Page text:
The zombie theme has never been more actual as it is these days, with literature and both screens – the big and the small one – often employing it for stories, although it’s difficult to find tales that try to look beyond the far-too-easy shock of blood and gore, focusing rather on the psychology of characters and their reaction to the apocalypse they are desperately trying to survive. Recently I discovered this BAEN FREE LIBRARY book showcasing some of the stories contained in one of two larger anthologies dedicated to the living dead, and decided to take a look: some of the offerings were quite weird – like the one that sees events from the point of view of an Amish community (“Rural Dead” by Bret Hammond), or the one whose premise is that all of humanity dies and wakes up as zombies, and follows the plight of a family as they try to get on with their non-lives as much as they can (“Who We Used to Be” by David Moody) – but a few truly left their mark on my imagination, my favorites being the two I’ve chosen to showcase in this review.
The reason they appealed to me is that in both instances we can still see the humanity in these living dead, because, as the editor reminds us in the preface, zombies might become our enemies, but they are “enemy that used to be us, that we can become at any time”, and as such they should not be only something to fear.
FLOTSAM & JETSAM by Carrie Ryan (the author of The Forest of Hands and Teeth, a book I’ve often seen mentioned and been curious about) deals with the beginning of the zombie plague, and as such piqued my interest, since I find origin tales much more fascinating than the actual aftermath, probably because of the early imprinting due to Stephen King’s The Stand. In the editor’s preface to the story, we learn that Ryan wanted to show the outbreak from an enclosed point of view, a claustrophobic one I’m tempted to say, so that from the initial idea of a plane being constantly turned away from airports, the author moved to a lifeboat from a cruise ship, and the two survivors in it.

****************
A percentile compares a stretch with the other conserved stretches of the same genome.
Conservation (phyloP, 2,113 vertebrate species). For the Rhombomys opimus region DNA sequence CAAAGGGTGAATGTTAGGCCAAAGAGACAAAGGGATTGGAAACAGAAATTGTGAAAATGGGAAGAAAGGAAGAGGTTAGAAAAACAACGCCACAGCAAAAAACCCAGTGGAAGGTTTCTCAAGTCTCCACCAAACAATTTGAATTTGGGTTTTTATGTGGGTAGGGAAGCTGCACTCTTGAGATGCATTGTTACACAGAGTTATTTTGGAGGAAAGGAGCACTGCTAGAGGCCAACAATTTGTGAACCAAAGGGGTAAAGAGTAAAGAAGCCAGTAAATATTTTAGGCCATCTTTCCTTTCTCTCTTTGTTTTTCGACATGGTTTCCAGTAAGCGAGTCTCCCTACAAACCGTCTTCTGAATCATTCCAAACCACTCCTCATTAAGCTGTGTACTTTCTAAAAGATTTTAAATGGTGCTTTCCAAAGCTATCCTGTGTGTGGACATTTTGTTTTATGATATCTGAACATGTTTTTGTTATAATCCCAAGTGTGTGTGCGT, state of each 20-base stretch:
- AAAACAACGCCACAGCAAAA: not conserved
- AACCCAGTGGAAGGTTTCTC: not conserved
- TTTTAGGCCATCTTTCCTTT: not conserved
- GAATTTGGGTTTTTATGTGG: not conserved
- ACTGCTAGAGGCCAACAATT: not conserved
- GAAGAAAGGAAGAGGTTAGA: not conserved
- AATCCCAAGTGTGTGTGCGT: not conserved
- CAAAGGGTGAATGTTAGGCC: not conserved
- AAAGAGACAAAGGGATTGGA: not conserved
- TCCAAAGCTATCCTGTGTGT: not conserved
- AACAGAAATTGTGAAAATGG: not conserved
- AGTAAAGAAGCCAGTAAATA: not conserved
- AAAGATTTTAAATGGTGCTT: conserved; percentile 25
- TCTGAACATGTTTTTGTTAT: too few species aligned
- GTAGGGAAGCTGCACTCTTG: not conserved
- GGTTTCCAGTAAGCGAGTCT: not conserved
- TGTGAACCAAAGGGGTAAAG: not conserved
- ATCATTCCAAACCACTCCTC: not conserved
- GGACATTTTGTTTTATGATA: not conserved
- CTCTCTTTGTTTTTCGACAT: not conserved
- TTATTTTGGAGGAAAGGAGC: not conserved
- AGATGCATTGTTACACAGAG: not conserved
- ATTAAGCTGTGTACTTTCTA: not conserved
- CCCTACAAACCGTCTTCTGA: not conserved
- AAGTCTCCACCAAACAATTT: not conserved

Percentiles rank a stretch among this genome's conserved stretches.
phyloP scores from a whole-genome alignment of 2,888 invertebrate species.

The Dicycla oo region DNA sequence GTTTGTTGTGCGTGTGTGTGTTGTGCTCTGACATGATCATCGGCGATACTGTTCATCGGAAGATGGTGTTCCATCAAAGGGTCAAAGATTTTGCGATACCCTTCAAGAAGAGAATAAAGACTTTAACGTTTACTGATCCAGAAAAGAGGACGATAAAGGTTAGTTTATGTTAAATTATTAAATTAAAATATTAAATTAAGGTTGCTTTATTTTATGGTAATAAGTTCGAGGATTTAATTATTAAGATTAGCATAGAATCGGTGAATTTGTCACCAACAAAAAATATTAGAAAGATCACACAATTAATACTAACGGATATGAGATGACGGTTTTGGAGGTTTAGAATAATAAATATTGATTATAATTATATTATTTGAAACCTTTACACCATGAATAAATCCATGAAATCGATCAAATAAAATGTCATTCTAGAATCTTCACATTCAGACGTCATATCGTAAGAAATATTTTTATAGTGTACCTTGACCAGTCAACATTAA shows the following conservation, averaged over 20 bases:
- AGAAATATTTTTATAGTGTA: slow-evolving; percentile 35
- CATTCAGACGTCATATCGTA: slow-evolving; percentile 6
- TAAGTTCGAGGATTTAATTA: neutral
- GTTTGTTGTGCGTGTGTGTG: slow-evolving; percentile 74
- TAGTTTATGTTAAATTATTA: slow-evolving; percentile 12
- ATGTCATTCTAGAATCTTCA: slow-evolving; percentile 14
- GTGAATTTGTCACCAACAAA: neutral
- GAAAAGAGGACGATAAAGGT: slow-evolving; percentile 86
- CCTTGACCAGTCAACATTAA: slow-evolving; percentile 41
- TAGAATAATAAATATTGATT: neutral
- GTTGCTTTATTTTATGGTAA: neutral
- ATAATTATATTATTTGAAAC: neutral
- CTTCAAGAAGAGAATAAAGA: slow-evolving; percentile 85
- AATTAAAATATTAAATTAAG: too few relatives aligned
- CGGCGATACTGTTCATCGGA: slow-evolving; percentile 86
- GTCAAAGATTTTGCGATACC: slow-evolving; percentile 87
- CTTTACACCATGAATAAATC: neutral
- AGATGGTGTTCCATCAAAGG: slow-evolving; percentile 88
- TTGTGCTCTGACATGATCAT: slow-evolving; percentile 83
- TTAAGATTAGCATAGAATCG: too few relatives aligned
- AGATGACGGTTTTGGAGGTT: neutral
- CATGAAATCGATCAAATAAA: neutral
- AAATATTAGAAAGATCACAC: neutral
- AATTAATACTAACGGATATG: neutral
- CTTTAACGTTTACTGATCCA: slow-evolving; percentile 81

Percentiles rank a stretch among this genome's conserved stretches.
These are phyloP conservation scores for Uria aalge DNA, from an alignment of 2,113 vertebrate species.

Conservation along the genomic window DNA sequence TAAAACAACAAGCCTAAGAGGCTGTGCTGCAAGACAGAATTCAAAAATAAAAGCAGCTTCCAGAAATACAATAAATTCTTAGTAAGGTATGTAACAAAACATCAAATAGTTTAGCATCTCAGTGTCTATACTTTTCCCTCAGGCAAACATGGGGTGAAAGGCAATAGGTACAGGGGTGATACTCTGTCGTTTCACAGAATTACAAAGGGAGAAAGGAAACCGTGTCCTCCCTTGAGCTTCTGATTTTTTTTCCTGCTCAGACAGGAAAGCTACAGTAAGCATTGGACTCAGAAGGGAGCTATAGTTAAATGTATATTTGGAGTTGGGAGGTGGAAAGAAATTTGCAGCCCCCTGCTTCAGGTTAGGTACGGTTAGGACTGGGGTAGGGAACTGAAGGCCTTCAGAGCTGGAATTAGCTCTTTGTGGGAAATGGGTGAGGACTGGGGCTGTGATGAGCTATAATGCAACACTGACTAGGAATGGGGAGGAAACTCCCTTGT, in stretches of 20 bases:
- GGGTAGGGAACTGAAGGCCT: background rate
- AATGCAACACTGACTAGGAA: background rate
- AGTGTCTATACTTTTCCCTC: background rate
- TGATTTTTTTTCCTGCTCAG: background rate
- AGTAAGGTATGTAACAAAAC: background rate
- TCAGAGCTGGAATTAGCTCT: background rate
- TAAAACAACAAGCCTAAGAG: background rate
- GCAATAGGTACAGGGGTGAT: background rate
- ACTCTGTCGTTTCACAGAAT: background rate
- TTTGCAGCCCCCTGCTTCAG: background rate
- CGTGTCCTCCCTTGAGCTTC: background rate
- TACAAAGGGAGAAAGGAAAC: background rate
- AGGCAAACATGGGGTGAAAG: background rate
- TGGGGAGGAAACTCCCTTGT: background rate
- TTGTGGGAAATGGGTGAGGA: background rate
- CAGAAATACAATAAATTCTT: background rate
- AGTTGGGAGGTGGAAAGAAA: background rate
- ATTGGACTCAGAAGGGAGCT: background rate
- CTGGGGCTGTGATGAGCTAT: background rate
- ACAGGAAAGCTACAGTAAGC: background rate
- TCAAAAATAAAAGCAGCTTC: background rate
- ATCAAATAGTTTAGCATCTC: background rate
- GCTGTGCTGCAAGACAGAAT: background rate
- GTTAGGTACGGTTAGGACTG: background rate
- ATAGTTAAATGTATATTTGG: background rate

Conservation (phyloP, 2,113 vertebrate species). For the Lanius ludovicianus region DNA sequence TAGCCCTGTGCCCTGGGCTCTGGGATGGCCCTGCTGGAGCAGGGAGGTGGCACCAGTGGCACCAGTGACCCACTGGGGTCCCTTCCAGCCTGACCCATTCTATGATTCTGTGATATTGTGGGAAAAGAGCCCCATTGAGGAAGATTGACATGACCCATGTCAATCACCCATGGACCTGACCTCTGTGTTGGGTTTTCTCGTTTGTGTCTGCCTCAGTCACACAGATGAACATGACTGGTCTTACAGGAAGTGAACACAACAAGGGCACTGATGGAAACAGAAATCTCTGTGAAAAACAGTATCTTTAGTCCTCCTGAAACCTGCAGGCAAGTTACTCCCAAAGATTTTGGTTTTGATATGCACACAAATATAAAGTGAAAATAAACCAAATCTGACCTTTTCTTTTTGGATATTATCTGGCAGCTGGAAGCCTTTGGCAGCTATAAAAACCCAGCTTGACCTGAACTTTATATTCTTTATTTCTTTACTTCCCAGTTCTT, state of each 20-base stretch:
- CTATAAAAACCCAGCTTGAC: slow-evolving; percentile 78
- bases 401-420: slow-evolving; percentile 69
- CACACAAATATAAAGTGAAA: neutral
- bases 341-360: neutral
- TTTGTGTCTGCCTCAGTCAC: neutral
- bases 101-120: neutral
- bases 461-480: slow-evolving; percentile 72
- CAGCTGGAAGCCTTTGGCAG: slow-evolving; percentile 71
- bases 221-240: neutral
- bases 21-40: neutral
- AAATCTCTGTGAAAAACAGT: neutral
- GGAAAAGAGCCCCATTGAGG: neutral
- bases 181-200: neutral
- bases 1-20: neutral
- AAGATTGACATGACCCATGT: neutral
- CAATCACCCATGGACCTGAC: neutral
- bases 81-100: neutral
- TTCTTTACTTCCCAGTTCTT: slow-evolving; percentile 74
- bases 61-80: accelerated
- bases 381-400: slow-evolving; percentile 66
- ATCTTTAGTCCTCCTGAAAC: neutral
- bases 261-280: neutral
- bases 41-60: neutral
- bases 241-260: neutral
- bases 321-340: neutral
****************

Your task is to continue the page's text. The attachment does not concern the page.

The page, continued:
We are given to understand that the zombie plague hit as the two young men were on a cruise, together with friends, and that when all hell broke loose they found their way on the raft, which at the beginning of the story is still drifting near the ship, with the fugitives hoping against hope that the carnage going on aboard the ship might be brought under control. As the days go on, dwindling supplies and increasing despair take their toll on the two men, particularly because one of them was bitten during the mad dash toward safety, and he acknowledges – after an understandable period of denial – that he will turn and become a danger to his friend.
The story is focused on hope, and on the way it can be a two-edged sword: what made it stand out from the other offerings was the stark, lucid observation of the characters’ feelings and reactions, and particularly of the way in which the initial aversion, fueled by the close quarters, turns into something quite different. It’s not a happy story, or one with a happy ending, either, but it’s very much worth reading.
THE DAYS OF FLAMING MOTORCYCLES by Catherynne M. Valente, besides being an amazingly unexpected story, represents my first sample of this author’s writing and makes me understand why so many fellow bloggers speak so highly of her works. In the author’s own words, the idea of this story came from the notion of the “quiet apocalypse”, not so much the raging inferno that seems to be mandatory in this kind of account, but rather “an apocalypse you just have to live through and find a way to co-exist with”.
The main (and only, to say the truth) character here is Caitlin Zielinski, a young woman living in deserted Augusta, Maine, a virtual ghost town where only the zombies remain: she has chosen to stay because of her zombified father, a man who was, when alive, violent and irascible, and now seems only a pitiable creature, one that still dwells in the house they shared and tries, with mournful moaning that seems more lament than menace, to call out the name of his daughter, as a last thread of the humanity he doesn’t want to let go of.
Valente’s zombies are indeed a different breed: they try to attack the living, of course, but one can escape them with sufficient nimbleness and speed – what differentiates these living dead from the more widely known variety is the spark of humanity that seems to be still present in them, compelling them to remain close to the places they frequented when alive, and even showing a sort of melancholic yearning for their past lives, and loved ones: the pivotal scene where Valente shows a sort of… communal service (for want of a better word), in which the zombies seem to mourn all they have lost, is a very powerful one, and it moved me to compassion in a way that I would never have thought possible for these creatures. It’s a scene best read on one’s own rather than described, and it changed my perception of zombies in a major way.
Touching, poignant and wonderfully written.